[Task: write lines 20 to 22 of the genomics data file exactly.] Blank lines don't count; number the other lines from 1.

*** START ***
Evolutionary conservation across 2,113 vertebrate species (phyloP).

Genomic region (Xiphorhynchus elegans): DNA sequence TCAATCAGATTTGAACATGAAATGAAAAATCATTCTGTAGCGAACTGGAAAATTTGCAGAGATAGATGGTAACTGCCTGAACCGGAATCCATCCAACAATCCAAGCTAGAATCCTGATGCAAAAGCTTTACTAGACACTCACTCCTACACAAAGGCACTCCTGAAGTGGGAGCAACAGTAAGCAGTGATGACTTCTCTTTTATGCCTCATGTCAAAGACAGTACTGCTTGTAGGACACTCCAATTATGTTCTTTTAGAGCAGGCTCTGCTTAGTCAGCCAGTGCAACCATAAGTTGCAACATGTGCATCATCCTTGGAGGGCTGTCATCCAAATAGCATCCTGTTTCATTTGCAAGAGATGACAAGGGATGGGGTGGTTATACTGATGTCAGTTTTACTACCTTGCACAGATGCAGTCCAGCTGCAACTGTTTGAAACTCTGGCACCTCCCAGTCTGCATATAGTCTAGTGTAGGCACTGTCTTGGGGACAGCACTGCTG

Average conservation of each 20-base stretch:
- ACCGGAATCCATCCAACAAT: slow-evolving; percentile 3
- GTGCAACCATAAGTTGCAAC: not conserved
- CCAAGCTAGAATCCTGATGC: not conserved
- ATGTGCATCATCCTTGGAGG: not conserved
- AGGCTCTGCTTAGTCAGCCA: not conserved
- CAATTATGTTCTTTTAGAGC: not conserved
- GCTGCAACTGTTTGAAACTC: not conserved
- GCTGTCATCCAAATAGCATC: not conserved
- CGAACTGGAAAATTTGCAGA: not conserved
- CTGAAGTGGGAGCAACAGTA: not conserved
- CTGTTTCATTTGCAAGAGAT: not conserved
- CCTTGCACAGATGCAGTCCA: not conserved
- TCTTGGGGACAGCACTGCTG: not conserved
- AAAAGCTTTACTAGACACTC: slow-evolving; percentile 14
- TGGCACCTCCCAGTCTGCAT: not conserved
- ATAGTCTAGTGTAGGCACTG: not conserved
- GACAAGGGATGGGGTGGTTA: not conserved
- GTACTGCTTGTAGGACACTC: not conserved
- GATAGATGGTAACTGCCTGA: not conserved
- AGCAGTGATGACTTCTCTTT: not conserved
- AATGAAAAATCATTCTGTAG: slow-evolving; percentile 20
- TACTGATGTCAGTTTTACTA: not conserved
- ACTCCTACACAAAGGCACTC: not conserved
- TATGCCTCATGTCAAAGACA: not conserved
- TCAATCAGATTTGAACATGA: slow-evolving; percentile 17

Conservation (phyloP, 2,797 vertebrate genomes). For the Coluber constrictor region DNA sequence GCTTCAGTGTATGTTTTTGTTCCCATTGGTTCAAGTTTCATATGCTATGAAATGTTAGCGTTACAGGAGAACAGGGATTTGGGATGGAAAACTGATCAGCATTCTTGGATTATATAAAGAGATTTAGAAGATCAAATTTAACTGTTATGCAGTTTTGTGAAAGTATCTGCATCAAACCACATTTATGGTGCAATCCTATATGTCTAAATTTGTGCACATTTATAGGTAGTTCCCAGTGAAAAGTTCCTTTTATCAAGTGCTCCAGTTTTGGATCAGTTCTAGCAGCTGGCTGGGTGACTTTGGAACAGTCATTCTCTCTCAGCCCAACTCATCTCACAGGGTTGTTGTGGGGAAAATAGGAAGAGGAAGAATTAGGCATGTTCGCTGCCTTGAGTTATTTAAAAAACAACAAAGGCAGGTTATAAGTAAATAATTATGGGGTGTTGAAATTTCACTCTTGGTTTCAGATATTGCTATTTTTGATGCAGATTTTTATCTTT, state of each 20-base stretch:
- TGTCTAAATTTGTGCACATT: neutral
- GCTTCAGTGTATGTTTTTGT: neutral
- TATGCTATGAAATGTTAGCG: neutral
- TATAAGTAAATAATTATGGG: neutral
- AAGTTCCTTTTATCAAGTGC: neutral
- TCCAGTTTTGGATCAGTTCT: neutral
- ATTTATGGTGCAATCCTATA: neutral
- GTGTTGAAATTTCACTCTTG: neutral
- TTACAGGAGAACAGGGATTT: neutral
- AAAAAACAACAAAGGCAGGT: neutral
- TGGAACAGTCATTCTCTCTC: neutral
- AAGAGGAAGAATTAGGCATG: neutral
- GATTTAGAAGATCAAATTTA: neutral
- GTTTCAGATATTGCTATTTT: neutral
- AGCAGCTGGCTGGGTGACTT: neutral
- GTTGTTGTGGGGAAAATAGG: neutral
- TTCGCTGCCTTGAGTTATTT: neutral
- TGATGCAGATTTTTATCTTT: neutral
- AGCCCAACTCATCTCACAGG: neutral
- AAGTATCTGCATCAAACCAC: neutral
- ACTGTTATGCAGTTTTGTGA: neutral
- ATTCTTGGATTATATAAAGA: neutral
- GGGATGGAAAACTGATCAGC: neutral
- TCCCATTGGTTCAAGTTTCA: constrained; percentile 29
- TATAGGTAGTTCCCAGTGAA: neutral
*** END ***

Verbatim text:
- GACAAGGGATGGGGTGGTTA: not conserved
- GTACTGCTTGTAGGACACTC: not conserved
- GATAGATGGTAACTGCCTGA: not conserved